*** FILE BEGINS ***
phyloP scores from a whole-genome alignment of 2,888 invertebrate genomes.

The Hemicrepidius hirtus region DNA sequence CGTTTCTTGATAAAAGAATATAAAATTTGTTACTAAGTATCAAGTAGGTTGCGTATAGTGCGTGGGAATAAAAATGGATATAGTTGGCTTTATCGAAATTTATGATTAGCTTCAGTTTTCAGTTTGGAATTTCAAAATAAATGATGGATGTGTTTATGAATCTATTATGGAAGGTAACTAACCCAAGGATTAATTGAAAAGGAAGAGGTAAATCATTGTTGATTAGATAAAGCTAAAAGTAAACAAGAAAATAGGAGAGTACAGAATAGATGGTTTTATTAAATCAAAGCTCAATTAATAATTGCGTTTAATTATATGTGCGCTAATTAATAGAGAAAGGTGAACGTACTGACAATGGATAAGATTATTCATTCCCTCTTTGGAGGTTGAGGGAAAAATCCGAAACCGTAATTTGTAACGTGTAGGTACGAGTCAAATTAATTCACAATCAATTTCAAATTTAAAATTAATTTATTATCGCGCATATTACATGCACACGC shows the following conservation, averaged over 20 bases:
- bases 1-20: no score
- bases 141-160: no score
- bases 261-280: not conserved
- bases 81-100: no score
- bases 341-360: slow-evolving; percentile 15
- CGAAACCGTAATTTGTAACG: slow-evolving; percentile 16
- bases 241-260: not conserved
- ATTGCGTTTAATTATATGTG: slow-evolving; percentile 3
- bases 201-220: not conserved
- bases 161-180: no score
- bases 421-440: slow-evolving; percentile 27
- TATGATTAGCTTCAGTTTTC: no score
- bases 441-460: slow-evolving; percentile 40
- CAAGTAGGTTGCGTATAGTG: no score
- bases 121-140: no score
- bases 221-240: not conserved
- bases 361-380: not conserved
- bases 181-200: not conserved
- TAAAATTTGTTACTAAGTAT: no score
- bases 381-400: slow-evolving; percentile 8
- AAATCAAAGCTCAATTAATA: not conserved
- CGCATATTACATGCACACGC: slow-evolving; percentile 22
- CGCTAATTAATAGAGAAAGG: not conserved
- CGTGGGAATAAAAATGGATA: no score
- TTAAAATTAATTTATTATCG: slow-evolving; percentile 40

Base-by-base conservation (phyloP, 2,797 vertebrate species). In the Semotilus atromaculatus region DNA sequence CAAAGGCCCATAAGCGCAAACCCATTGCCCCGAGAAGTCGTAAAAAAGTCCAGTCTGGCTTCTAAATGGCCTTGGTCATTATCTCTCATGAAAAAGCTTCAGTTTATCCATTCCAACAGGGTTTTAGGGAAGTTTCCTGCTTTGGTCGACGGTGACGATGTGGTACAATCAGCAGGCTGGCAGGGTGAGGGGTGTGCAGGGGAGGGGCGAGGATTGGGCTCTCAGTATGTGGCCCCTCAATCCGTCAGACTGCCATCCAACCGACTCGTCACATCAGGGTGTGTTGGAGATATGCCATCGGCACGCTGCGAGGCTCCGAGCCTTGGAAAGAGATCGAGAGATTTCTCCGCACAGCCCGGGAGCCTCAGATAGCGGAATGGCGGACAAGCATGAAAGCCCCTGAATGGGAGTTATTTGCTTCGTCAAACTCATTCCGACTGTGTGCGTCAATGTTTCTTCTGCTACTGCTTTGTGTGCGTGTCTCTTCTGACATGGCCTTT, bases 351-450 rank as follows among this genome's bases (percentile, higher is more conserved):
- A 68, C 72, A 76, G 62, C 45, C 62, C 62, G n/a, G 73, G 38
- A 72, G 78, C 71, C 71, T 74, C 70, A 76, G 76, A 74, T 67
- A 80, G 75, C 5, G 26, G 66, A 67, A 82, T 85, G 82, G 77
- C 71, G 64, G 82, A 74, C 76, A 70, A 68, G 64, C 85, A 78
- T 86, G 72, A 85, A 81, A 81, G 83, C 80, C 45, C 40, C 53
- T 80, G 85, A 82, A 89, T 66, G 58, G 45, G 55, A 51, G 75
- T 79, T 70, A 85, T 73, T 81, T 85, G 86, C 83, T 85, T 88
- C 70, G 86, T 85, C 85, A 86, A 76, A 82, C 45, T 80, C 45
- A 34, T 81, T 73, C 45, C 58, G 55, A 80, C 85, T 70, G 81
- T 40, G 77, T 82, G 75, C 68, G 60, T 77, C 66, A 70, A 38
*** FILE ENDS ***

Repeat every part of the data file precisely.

phyloP scores from a whole-genome alignment of 2,888 invertebrate genomes.

The Hemicrepidius hirtus region DNA sequence CGTTTCTTGATAAAAGAATATAAAATTTGTTACTAAGTATCAAGTAGGTTGCGTATAGTGCGTGGGAATAAAAATGGATATAGTTGGCTTTATCGAAATTTATGATTAGCTTCAGTTTTCAGTTTGGAATTTCAAAATAAATGATGGATGTGTTTATGAATCTATTATGGAAGGTAACTAACCCAAGGATTAATTGAAAAGGAAGAGGTAAATCATTGTTGATTAGATAAAGCTAAAAGTAAACAAGAAAATAGGAGAGTACAGAATAGATGGTTTTATTAAATCAAAGCTCAATTAATAATTGCGTTTAATTATATGTGCGCTAATTAATAGAGAAAGGTGAACGTACTGACAATGGATAAGATTATTCATTCCCTCTTTGGAGGTTGAGGGAAAAATCCGAAACCGTAATTTGTAACGTGTAGGTACGAGTCAAATTAATTCACAATCAATTTCAAATTTAAAATTAATTTATTATCGCGCATATTACATGCACACGC shows the following conservation, averaged over 20 bases:
- bases 1-20: no score
- bases 141-160: no score
- bases 261-280: not conserved
- bases 81-100: no score
- bases 341-360: slow-evolving; percentile 15
- CGAAACCGTAATTTGTAACG: slow-evolving; percentile 16
- bases 241-260: not conserved
- ATTGCGTTTAATTATATGTG: slow-evolving; percentile 3
- bases 201-220: not conserved
- bases 161-180: no score
- bases 421-440: slow-evolving; percentile 27
- TATGATTAGCTTCAGTTTTC: no score
- bases 441-460: slow-evolving; percentile 40
- CAAGTAGGTTGCGTATAGTG: no score
- bases 121-140: no score
- bases 221-240: not conserved
- bases 361-380: not conserved
- bases 181-200: not conserved
- TAAAATTTGTTACTAAGTAT: no score
- bases 381-400: slow-evolving; percentile 8
- AAATCAAAGCTCAATTAATA: not conserved
- CGCATATTACATGCACACGC: slow-evolving; percentile 22
- CGCTAATTAATAGAGAAAGG: not conserved
- CGTGGGAATAAAAATGGATA: no score
- TTAAAATTAATTTATTATCG: slow-evolving; percentile 40

Base-by-base conservation (phyloP, 2,797 vertebrate species). In the Semotilus atromaculatus region DNA sequence CAAAGGCCCATAAGCGCAAACCCATTGCCCCGAGAAGTCGTAAAAAAGTCCAGTCTGGCTTCTAAATGGCCTTGGTCATTATCTCTCATGAAAAAGCTTCAGTTTATCCATTCCAACAGGGTTTTAGGGAAGTTTCCTGCTTTGGTCGACGGTGACGATGTGGTACAATCAGCAGGCTGGCAGGGTGAGGGGTGTGCAGGGGAGGGGCGAGGATTGGGCTCTCAGTATGTGGCCCCTCAATCCGTCAGACTGCCATCCAACCGACTCGTCACATCAGGGTGTGTTGGAGATATGCCATCGGCACGCTGCGAGGCTCCGAGCCTTGGAAAGAGATCGAGAGATTTCTCCGCACAGCCCGGGAGCCTCAGATAGCGGAATGGCGGACAAGCATGAAAGCCCCTGAATGGGAGTTATTTGCTTCGTCAAACTCATTCCGACTGTGTGCGTCAATGTTTCTTCTGCTACTGCTTTGTGTGCGTGTCTCTTCTGACATGGCCTTT, bases 351-450 rank as follows among this genome's bases (percentile, higher is more conserved):
- A 68, C 72, A 76, G 62, C 45, C 62, C 62, G n/a, G 73, G 38
- A 72, G 78, C 71, C 71, T 74, C 70, A 76, G 76, A 74, T 67
- A 80, G 75, C 5, G 26, G 66, A 67, A 82, T 85, G 82, G 77
- C 71, G 64, G 82, A 74, C 76, A 70, A 68, G 64, C 85, A 78
- T 86, G 72, A 85, A 81, A 81, G 83, C 80, C 45, C 40, C 53
- T 80, G 85, A 82, A 89, T 66, G 58, G 45, G 55, A 51, G 75
- T 79, T 70, A 85, T 73, T 81, T 85, G 86, C 83, T 85, T 88
- C 70, G 86, T 85, C 85, A 86, A 76, A 82, C 45, T 80, C 45
- A 34, T 81, T 73, C 45, C 58, G 55, A 80, C 85, T 70, G 81
- T 40, G 77, T 82, G 75, C 68, G 60, T 77, C 66, A 70, A 38